Sources Say “Pro-Life” Congressional Candidate Paid for Abortion

Scott Swenson

"Pro-Life" GOP candidate for Congress Mike Erickson will have a much harder time denying today's damning expose in The Oregonian. Allegations from his primary opponent about having paid for an abortion have been proven in this well sourced article.

During the Oregon primary we covered the allegations made against "Pro-Life" GOP candidate for Congress Mike Erickson, by his Republican opponent Kevin Mannix. Erickson won the primary, and today, The Oregonian moves the story from political allegation to hard facts, supported by several sources. From the story:

Tawnya, now 34, recalled sitting with Erickson in his new
Mercedes that January, parked across from the abortion
clinic. "I was bawling so hard I couldn’t speak. He looked
so sad. He looked like he cared," she said. "I asked him, ‘Are you sure you don’t want a
baby?’ " she said.

"He shook his head. I
opened the door, got out bawling and crossed the street and
walked up to the clinic." Erickson, 45, said he dated Tawnya "for a couple of
months."

He told The Oregonian he didn’t remember
many details about their relationship, including where they
met or when they dated. He said she betrayed no emotion
during the car ride. "Did I pay for an abortion? Absolutely not,"
Erickson said.

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"She was having some financial troubles," he said.
"She asked for some money to go have a doctor’s
appointment — not knowing what that was — and whatever
happened, happened, I guess. I didn’t even know she had
an abortion."

Erickson has campaigned on a strict anti-abortion platform
that favors abstinence education and adoption over abortion.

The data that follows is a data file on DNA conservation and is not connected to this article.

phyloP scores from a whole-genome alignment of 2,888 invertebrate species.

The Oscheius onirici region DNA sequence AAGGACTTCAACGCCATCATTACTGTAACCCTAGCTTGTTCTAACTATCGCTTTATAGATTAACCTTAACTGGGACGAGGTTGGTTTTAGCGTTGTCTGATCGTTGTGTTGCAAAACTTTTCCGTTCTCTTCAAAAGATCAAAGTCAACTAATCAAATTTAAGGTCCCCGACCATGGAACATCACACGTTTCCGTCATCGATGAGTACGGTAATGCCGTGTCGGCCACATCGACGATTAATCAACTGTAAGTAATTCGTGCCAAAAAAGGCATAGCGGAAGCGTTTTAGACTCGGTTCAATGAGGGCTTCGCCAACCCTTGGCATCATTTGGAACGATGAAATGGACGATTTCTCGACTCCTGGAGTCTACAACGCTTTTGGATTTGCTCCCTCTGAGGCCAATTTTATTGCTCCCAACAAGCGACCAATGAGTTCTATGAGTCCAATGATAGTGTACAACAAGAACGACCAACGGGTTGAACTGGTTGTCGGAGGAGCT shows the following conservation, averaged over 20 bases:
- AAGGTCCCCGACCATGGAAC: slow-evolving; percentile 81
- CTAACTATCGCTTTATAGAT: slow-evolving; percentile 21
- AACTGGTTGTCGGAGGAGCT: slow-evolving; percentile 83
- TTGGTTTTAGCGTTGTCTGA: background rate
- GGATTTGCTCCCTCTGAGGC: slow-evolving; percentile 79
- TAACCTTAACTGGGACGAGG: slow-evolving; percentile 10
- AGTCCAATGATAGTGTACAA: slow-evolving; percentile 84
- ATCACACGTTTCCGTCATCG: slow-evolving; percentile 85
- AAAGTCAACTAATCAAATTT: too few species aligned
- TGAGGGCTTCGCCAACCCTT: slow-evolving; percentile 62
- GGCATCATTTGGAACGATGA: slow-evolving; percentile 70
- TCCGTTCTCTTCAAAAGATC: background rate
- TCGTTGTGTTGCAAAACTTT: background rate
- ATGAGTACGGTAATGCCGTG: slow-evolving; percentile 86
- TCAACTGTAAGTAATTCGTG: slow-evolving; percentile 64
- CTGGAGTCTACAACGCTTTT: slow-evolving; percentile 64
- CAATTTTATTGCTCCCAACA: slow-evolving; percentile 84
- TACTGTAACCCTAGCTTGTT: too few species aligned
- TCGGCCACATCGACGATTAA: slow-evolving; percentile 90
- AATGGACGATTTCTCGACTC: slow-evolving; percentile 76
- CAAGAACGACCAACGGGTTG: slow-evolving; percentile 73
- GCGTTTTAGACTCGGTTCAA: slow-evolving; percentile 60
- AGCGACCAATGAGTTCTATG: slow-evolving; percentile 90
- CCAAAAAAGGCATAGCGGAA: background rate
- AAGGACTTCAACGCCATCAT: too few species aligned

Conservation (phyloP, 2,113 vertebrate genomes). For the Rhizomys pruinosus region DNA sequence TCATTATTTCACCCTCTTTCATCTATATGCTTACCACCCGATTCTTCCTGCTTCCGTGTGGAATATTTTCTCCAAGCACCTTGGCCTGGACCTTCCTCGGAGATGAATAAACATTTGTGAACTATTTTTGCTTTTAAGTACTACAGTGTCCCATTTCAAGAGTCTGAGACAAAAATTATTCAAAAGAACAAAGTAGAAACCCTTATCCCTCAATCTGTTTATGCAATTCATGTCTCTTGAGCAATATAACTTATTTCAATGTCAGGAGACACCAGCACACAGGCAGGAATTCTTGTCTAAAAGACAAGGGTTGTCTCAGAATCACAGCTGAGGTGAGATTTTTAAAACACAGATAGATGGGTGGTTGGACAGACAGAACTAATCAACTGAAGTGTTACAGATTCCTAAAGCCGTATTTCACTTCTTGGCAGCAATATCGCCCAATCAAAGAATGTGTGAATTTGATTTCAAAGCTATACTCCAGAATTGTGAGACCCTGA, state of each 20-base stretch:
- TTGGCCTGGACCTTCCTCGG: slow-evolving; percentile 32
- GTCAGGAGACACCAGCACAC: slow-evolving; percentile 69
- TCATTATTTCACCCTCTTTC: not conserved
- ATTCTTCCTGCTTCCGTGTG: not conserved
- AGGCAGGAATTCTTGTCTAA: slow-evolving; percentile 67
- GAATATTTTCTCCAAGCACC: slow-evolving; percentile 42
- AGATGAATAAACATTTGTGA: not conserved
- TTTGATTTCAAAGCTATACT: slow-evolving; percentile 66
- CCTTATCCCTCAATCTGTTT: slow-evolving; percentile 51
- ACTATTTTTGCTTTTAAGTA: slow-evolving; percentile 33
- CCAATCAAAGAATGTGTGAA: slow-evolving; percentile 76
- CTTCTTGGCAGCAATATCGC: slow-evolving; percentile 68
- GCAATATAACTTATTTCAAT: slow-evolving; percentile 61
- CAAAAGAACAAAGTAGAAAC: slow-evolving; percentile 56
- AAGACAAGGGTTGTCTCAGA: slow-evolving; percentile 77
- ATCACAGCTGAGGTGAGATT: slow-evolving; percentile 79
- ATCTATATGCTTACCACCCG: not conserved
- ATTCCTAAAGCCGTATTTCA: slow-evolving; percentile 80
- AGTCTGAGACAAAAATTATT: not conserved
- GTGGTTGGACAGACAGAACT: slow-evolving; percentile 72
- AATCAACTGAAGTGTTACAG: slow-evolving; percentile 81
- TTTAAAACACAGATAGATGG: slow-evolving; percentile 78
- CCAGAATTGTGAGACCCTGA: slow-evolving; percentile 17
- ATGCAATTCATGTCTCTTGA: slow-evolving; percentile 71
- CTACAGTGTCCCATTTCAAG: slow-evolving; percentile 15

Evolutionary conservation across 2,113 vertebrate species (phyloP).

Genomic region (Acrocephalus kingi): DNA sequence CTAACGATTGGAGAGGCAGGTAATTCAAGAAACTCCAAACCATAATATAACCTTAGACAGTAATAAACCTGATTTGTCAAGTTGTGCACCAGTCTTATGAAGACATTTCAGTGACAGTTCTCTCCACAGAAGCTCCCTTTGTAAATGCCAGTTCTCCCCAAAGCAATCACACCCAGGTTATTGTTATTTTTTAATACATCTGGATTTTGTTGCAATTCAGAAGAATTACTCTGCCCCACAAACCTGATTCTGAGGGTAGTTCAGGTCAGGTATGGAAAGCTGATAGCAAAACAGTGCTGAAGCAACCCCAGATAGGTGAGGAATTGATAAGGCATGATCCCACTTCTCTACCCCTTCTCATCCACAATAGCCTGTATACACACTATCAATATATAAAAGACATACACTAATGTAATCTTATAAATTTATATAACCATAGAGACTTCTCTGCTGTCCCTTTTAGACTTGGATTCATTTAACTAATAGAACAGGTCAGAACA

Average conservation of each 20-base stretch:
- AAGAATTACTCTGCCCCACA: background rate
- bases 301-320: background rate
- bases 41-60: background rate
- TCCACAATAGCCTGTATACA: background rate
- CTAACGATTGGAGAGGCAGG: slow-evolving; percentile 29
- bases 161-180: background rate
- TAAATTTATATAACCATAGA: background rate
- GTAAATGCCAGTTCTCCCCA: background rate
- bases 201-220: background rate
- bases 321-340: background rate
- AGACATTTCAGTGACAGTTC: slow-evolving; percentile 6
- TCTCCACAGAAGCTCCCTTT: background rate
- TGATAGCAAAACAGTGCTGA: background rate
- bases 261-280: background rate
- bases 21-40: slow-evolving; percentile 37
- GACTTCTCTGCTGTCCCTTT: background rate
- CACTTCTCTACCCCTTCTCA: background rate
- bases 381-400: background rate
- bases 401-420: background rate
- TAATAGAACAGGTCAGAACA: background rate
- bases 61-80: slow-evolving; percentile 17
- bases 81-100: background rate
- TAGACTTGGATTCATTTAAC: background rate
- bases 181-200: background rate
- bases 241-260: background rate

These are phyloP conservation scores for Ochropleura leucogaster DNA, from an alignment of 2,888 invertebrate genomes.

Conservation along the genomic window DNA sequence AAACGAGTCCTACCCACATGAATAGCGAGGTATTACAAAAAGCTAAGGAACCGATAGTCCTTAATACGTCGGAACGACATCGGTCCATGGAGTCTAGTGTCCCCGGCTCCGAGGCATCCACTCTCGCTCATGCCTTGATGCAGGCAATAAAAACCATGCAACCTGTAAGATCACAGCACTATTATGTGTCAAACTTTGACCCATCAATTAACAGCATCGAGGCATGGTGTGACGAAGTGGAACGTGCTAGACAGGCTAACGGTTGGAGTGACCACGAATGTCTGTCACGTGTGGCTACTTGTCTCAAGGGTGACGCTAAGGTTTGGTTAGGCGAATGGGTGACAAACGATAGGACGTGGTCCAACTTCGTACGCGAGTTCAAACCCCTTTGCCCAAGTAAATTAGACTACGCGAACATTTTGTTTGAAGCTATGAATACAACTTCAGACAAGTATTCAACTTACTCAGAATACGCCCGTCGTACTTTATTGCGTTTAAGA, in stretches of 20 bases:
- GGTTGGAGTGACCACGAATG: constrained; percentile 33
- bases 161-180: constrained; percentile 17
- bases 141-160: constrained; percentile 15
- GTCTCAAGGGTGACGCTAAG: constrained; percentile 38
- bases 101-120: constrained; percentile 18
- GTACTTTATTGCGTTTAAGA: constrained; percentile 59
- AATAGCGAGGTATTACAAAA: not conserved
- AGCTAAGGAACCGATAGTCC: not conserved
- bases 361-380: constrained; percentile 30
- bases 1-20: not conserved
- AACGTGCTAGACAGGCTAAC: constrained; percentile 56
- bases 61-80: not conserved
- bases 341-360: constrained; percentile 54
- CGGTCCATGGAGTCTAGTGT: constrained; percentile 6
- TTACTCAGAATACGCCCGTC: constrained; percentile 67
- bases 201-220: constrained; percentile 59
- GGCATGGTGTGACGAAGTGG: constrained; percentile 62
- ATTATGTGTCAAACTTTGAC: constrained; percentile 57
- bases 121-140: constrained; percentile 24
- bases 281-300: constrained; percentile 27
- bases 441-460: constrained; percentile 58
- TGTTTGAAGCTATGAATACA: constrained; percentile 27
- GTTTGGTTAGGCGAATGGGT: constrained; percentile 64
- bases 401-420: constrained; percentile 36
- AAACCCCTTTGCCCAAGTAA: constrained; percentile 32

His opponent in last month’s primary, Kevin Mannix,
spotlighted the abortion story in a mass mailing to voters a
week before the election. Mannix did so without
Tawnya’s knowledge or consent.

 

 

The story, based on documentation and conversations with multiple sources, goes on to detail a trip Erickson and Tawnya took as friends, with other friends, after the abortion. His denial about knowing that the money he provided was for an abortion rings even more hollow when reading about his accounting of the trip:

"It wasn’t like we
were on a boyfriend-girlfriend trip," Erickson said.
"We were friends, mostly." Erickson said he’s almost certain he did not spend an
intimate evening with Tawnya in Mexico. "I don’t think I did," he said. "I
don’t believe I did."

 

Either you had sex in Mexico or you didn’t, and even if it wasn’t that memorable, you’d probably recall.

Mike Erickson is a metaphor for what is happening in the "Pro-Life" movement this election cycle. The hypocrisy, evident for everyone to see, is not just that he claims to be "Pro-Life" while paying for his girlfriend’s abortion, but also in the fact that the entire "Pro-Life" movement is morally bankrupt. Promoting abstinence-only, making contraception more difficult to access, and outlawing abortion does nothing to prevent unintended pregnancies. Had Roe v. Wade been overturned when this happened, would Erickson have acted differently? Would the pregnancy miraculously not have happened?

The image of this man, in his Mercedes, giving a woman who makes $13.37/hour, $300 for "medical help" that he claims he didn’t know the reason for, is akin to people of means knowing they will always be able to get access to health care needs, whatever they may be, while denying those same rights to others. Erickson is not talking about preventing abortions in his campaign, he is talking about prohibiting them, overturning Roe v. Wade, because as a person of wealth and power, he’ll always find a way around the law. He’ll always be able to look reporters in the eye and deny reality.

The question in this election is not about ending abortion by overturning Roe v. Wade, it is about electing people who believe in education, prevention and providing necessary reproductive health care to all women. Reproducitve health care that includes contraception, so that unintended pregnancies, like the one this "Pro-Life" candidate helped create, are more rare, and that women who choose to terminate those unintended pregnancies, as this "Pro-Life" candidate encouraged her to do, can access the same safe, legal care Tawnya did.

The "Pro-Life" movement can continue to make Roe v. Wade a litmus test, pretending that changing the law will eliminate abortion. The reality of one of their own candidates, Mike Erickson, suggests otherwise.

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